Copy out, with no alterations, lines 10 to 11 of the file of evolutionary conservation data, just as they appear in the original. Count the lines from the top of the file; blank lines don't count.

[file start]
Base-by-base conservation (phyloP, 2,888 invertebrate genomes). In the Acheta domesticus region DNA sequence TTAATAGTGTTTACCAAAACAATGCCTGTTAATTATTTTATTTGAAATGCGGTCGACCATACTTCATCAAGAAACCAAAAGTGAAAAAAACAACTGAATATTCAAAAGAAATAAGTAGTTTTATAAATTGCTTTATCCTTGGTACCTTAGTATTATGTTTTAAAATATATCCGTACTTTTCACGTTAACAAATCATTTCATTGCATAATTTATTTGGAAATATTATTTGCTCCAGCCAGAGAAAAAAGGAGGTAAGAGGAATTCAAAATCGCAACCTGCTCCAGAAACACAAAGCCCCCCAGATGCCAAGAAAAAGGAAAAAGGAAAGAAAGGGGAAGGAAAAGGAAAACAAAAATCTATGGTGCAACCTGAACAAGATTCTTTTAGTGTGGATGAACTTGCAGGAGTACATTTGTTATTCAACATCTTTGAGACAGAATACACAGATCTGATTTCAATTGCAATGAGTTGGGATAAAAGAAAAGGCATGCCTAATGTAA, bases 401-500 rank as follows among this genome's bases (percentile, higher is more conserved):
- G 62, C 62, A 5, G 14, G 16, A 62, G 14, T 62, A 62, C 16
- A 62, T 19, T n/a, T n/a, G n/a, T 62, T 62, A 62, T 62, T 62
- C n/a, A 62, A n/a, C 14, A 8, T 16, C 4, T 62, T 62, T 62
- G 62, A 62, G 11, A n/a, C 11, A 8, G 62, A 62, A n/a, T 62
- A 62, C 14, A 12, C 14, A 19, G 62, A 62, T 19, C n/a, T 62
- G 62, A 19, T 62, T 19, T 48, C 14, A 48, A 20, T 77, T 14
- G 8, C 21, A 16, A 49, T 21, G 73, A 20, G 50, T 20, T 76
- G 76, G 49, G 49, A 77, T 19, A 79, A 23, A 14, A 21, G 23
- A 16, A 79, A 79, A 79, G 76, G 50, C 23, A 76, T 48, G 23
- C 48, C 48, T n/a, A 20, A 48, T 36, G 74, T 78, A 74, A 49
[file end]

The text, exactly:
- A 16, A 79, A 79, A 79, G 76, G 50, C 23, A 76, T 48, G 23
- C 48, C 48, T n/a, A 20, A 48, T 36, G 74, T 78, A 74, A 49